Line Drawing from the original description of Chromodoris dianae|
Top two specimens are now Chromodoris alcalai, bottom specimen is C. dianae
Image courtesy of Dave Behrens
The Chromodoris dianae conundrum
Well how about this crazy slug story? It is even one I was involved with. The story is told by Dr. Terry Gosliner, in his latest paper - Sleuthing cryptic Chromodorids (Mollusca, Nudibranchia): adding to Philippine marine biodiversity.
Let me see if I can lay out the details chronologically and clearly. In 1998, Terry and I described five species of Chromodoris from the Philippines. One of them was given the trivial name dianae after my ex-wife. Don't ask me why. In the description we showed a range of color patterns, some being white to pale blue with a black curved line across the anterior end of the animal followed by two black lines or curved bands extending posteriorly on the outer side of the body, that may be variously angled and have no orange spots, while others are white or pale blue with black spots rather than an arch on the head. The lateral black lines can be continuous or discontinuous. Orange marginal spots may be either present or absent around the mantle margin and the white margin is less obvious and more diffuse.
Recent molecular studies by Layton et al. (2018) revealed that the two distinct color variations are in fact distinct. There were other key character differences overlooked by Terry and I such as gill color patterns and arrangement.
So here is where things get messy. Genetic analysis of the holotype described in the original paper revealed that it matched Chromodoris sp. 7 in Nudibranch & Sea Slug Identification, not the group with coloration we have all called C. dianae. So, what does this mean? - it means C. dianae needed a new name and C. sp. 7 was now C. dianae.
Terry chose to name the now defunct C. dianae - Chromodoris alcalai to honor Professor Angel Alcala's on his 90th birthday and his pioneering contributions to preserve the marine biodiversity of the Philippines.
We hope the photos included here will help you distinguish between the two species in the future. This is the perfect example of how science in constantly improving and advancing our knowledge of the subtle relationships between species.
Gosliner, T.M. & Behrens, D.W. 1998. Five new species of Chromodoris (Mollusca: Nudibranchia: Chromodorididae) from the tropical Indo-West Pacific. Proceedings of the California Academy of Sciences, 50: 139-165.
Sammamish, WA 98074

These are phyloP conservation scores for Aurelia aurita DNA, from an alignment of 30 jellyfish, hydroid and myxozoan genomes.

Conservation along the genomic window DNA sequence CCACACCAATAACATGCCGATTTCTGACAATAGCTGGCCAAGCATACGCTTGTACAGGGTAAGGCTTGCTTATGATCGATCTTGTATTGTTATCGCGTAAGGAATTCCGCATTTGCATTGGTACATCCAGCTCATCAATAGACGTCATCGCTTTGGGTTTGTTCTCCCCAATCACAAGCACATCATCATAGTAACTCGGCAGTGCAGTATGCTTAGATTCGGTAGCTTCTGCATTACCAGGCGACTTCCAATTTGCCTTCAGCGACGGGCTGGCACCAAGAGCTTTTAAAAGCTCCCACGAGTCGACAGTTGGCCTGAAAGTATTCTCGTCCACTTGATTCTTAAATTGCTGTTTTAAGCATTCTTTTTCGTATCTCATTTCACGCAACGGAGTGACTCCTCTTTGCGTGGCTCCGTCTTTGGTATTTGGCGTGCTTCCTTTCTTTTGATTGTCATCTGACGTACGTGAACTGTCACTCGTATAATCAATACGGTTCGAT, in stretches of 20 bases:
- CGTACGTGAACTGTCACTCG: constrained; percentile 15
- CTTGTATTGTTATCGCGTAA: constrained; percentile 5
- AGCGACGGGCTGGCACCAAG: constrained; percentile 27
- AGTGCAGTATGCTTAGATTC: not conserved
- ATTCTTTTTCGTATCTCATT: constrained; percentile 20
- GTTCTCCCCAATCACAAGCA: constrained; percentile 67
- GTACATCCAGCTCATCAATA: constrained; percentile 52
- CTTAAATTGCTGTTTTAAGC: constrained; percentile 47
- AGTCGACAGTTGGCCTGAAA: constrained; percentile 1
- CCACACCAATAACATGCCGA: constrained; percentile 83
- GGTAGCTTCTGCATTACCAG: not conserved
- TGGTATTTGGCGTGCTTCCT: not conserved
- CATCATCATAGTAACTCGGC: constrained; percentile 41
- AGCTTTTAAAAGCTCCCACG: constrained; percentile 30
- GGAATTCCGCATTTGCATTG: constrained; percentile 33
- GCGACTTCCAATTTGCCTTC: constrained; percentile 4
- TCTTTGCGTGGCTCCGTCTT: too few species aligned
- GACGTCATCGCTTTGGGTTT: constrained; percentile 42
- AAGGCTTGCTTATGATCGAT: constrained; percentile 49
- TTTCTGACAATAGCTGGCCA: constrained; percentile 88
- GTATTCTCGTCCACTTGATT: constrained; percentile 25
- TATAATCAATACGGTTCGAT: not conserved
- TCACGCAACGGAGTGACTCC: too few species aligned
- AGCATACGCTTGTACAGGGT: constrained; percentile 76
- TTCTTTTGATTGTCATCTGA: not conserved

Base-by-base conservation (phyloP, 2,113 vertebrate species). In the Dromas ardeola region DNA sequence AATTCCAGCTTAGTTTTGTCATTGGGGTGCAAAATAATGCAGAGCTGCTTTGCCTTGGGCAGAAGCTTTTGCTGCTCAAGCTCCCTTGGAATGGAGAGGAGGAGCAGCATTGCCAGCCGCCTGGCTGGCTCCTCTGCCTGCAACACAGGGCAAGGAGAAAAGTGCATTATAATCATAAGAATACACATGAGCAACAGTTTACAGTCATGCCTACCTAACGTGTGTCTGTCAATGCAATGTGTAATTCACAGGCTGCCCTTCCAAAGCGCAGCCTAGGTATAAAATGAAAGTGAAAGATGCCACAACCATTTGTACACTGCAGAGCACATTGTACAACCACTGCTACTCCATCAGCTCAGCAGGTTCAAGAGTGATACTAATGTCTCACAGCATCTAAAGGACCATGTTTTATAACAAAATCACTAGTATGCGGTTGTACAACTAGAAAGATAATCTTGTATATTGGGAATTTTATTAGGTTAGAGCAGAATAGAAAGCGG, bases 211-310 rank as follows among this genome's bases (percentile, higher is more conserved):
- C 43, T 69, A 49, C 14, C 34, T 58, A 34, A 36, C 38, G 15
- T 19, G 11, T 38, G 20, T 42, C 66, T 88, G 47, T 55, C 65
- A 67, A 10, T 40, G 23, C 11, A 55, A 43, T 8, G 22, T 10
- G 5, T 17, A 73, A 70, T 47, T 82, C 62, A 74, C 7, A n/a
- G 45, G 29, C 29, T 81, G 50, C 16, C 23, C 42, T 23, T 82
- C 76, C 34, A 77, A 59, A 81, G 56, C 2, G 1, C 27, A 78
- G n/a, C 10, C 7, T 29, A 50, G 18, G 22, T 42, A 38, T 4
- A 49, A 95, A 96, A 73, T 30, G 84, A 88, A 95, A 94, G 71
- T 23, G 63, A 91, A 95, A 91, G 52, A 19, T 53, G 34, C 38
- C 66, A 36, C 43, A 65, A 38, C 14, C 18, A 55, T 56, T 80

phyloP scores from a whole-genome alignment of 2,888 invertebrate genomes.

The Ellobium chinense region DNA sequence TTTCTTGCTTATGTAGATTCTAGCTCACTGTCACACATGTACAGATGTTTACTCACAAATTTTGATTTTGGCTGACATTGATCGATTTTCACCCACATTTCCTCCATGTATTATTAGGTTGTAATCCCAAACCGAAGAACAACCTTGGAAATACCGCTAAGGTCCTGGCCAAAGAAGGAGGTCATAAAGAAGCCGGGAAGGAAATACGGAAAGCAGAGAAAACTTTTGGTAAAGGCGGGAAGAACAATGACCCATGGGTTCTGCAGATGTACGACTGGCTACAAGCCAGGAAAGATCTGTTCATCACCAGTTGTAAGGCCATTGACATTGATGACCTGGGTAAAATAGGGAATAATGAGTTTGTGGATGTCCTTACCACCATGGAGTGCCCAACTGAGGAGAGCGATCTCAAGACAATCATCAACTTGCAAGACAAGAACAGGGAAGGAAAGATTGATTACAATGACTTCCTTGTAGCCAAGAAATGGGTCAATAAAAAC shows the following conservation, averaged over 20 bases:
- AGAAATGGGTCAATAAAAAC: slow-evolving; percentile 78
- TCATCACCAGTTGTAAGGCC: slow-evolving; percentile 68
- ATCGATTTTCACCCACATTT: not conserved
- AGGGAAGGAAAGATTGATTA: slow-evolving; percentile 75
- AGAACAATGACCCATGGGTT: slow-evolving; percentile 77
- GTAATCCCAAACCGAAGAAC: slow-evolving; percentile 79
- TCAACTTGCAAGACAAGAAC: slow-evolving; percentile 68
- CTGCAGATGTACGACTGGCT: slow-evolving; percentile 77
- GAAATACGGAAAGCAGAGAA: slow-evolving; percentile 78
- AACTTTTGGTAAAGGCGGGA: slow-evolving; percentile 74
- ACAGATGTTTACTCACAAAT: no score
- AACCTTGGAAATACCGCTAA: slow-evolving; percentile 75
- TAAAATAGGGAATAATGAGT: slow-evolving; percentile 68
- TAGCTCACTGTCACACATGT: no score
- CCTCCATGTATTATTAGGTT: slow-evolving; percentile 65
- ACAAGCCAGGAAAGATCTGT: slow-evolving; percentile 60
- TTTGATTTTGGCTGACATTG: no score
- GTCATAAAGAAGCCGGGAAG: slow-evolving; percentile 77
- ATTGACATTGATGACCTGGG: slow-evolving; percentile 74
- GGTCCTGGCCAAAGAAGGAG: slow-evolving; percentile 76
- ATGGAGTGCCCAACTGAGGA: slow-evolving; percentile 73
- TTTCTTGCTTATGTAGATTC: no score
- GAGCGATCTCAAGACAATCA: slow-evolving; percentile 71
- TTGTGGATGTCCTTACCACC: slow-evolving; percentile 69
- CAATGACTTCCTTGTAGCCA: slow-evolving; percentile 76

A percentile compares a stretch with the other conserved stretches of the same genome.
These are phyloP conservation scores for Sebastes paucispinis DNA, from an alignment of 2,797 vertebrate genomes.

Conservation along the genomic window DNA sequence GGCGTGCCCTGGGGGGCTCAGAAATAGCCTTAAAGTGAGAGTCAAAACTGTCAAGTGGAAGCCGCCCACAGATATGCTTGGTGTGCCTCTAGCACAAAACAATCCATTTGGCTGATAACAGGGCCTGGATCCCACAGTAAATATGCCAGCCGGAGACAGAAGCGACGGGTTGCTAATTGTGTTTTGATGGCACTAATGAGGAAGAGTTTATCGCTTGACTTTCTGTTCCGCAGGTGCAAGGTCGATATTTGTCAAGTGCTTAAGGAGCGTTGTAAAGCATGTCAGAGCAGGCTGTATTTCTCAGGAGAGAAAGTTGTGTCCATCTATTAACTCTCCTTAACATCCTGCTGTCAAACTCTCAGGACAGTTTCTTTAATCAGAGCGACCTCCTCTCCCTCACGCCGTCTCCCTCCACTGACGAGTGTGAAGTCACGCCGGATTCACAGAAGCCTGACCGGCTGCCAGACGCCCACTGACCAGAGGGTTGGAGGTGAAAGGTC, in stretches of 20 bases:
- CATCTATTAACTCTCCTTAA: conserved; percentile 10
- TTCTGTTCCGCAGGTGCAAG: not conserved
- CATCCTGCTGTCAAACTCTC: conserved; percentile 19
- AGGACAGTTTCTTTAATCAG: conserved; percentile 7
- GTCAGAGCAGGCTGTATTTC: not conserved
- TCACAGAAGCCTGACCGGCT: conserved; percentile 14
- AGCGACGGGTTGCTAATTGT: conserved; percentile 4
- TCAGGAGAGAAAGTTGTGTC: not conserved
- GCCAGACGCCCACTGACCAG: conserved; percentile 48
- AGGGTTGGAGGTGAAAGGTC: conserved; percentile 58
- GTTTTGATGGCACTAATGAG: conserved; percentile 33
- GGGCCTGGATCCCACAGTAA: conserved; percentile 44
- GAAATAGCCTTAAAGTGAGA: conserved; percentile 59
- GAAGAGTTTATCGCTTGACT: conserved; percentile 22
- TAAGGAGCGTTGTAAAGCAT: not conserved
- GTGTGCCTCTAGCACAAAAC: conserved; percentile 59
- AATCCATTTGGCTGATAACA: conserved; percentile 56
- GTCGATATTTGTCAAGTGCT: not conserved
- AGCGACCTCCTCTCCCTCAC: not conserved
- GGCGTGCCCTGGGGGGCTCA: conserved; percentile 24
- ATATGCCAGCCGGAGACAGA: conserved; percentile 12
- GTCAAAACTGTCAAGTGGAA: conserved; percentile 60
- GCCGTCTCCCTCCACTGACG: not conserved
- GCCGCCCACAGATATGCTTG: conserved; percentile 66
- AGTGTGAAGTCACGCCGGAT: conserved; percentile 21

Send Dave email at firstname.lastname@example.org
For all you sluggers that live on the East coast, there is an opportunity to visit an exhibt dear to our hearts at the Maritime Museum in Norwalk, Connecticut! The exhibit was featured in an article in the most recent issue of Alert Diver , but if you're not a member of DAN, here are the details.
"...In addition to live nudibranchs and other mollusks, this exhibit features nudibranchs depicted in onyx and marble sculptures by Gar Waterman of New Haven, as well as nudibranch photographs by underwater photographers from all around the world including Gordon Tillen, Keith Ellenbogen, Kevin Lee, Alicia Hermosilla, Emanuel Goncalves and Jim Anderson..."
The exhibit runs through Labor day so don't delay!
Attention all you Sluggers, and you know who you are!
You will need to jump through a few hoops to get the electronic version as pdf distribution is protected by Adobe ID!! Please read the following to enable reading your electronic purchase!
This new 2nd Edition is updated and reorganized, including 185 new species. Among other features, the new edition includes additional photographs of species, an identification key, and an up-to-date classification reflecting the latest evolutionary relationships. The Indo-Pacific represents the largest expanse of tropical ocean in the world, stretching from the Indian Ocean coast of southern Africa and the Red Sea to the central Pacific of the Hawaiian Islands, Easter Island and the Marquesas.
This region supports the most diverse marine fauna of any place in the world for most groups of marine organisms. The nudibranchs and sea slugs are no exception to this rule; there are about 3,000 described species of these organisms in the world and at least 40% of these have been found exclusively in the Indo-Pacific tropics. This book illustrates 2,138 Indo-Pacific nudibranchs and sea slugs, including many undescribed species.